The Center for Cardiovascular Regeneration focuses on the discovery of new insights into the biology of cardiac and vascular repair. We bridge Houston Methodist's clinical expertise in managing cardiovascular disease with our translational research strengths in nanotechnology, imaging, systems medicine and genetics.

Our Mission: To Generate Great Ideas that Transform Cardiovascular Care
  • Restore cardiovascular health
  • Reverse cardiovascular aging
  • Regenerate cardiovascular tissue

The center discovers and develops new mechanisms and methods for cardiovascular repair and regeneration based on fundamental insights into the determinants of cardiovascular plasticity, reprogramming and aging. The center also performs preclinical translational studies and early-stage clinical research toward novel regenerative care.

Center director

John P. Cooke, MD, PhD

John P. Cooke, MD, PhD
Joseph C. “Rusty” Walter and Carole Walter Looke Presidential Distinguished Chair in Cardiovascular Disease Research 
Houston Methodist

Featured Publication

image of heart valves

In a landmark study, scientists at the Houston Methodist Research Institute discovered what makes white blood cell counts spike in individuals who have high cholesterol, possibly leading to new therapies for heart disease. Read More >

Dr. Cooke talks about his experience that propelled him towards his career in science.

John Cooke, MD and director of Houston Methodist's Center for Cardiovascular Regeneration, describes what steered him toward a science career.

Featured News

MAYO Clinic Distinguished Alumni Award presented to Dr. Cooke

PREEMINENT TRANSLATIONAL INVESTIGATOR IN CARDIOVASCULAR MEDICINE & VASCULAR BIOLOGY. John Cooke, M.D., Ph.D. (I ’82, CV ’84, PHYS ’85, CV ’87), is an international leader in vascular medicine and biology who has left an indelible mark on the field. He has a distinguished record of generating fundamental insights in endothelial cell biology and vascular diseases and translating these novel insights toward transformative therapies. Dr. Cooke was propelled into the steep trajectory of his career by his training at Mayo Clinic, which served as the foundation for his stellar accomplishments. After training, Dr. Cooke began a program of independent investigation in endothelial cell biology that had great impact on the field. He co-founded the Society for Vascular Medicine and served in roles including president, co-founded the journal Vascular Medicine and helped organize the American Board of Vascular Medicine. He went from Brigham and Women’s Hospital and Harvard to Stanford, where he started a program in vascular medicine and biology.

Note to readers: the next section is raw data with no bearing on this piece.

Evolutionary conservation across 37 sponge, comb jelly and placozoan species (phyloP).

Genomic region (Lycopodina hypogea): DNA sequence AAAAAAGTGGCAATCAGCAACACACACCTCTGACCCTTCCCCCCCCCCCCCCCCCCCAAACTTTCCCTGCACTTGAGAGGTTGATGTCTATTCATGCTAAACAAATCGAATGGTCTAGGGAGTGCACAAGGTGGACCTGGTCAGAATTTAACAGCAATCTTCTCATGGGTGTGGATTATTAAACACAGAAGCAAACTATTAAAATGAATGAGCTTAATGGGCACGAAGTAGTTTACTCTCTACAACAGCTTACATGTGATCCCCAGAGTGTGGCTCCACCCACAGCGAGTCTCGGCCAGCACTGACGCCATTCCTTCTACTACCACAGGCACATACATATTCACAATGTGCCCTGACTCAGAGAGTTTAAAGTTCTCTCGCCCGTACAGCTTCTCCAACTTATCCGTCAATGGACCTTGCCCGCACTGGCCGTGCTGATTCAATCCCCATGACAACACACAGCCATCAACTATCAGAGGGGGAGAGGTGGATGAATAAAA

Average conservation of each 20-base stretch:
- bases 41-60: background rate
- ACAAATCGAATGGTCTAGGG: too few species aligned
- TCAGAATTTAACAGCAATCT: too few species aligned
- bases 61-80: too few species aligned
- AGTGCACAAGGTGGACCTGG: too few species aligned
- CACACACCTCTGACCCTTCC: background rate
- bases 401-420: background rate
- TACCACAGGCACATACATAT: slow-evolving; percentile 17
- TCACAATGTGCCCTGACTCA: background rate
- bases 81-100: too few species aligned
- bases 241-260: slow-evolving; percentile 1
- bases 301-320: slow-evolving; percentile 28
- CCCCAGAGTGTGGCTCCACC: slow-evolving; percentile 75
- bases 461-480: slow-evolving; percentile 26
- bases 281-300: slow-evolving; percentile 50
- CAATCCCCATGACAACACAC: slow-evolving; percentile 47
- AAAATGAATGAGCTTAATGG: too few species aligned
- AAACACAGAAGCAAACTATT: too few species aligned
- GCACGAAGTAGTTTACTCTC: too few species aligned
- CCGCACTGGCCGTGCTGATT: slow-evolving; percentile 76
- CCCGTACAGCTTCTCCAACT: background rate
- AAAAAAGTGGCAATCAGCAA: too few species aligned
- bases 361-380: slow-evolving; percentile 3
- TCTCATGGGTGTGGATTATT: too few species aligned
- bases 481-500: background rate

After 20 years at Stanford, he went to the Houston Methodist Research Institute. He was the first to document that asymmetric dimethylarginine was a mediator of endothelial vasodilator dysfunction associated with cardiovascular risk factors. He investigated the mechanisms by which tobacco accelerates vascular disease, making the paradoxical discovery that nicotine enhances angiogenesis. He has expertise in the generation and characterization of induced pluripotent stem cells (iPSCs) and has developed methods to differentiate iPSCs and embryonic stem cells into endothelial cells. He has developed mRNA Therapeutics for cardiovascular regeneration. Dr. Cooke has over 30 patents, founded four biotechnology companies and was named Stanford’s Inventor of the Year in 2015.

At the cutting edge webseries

The Center's At The Cutting Edge of Cardiovascular Sciences web series is available to stream at the Debakey CV Education Youtube channel. Find over 20 hour-long discussions of recent cardiovascular research hosted by John Cooke, MD.

HMAI Cornerstone award

Nhat-Tu Le, PhD

Dr. Nhat-Tu Le, PhD is a recent addition to the Center for Cardiovascular Regeneration and was awarded the Houston Methodist Academic Institute Cornerstone Award, which acknowledges junior faculty members who have successfully secured their first NIH R01 grant.  Dr. Le’s work focuses on the role of MAGI1 in atherosclerotic plaque formation.

Contact Information

Center for Cardiovascular Regeneration 
Houston Methodist Hospital Research Institute 
6670 Bertner Ave. 
Houston, TX 77030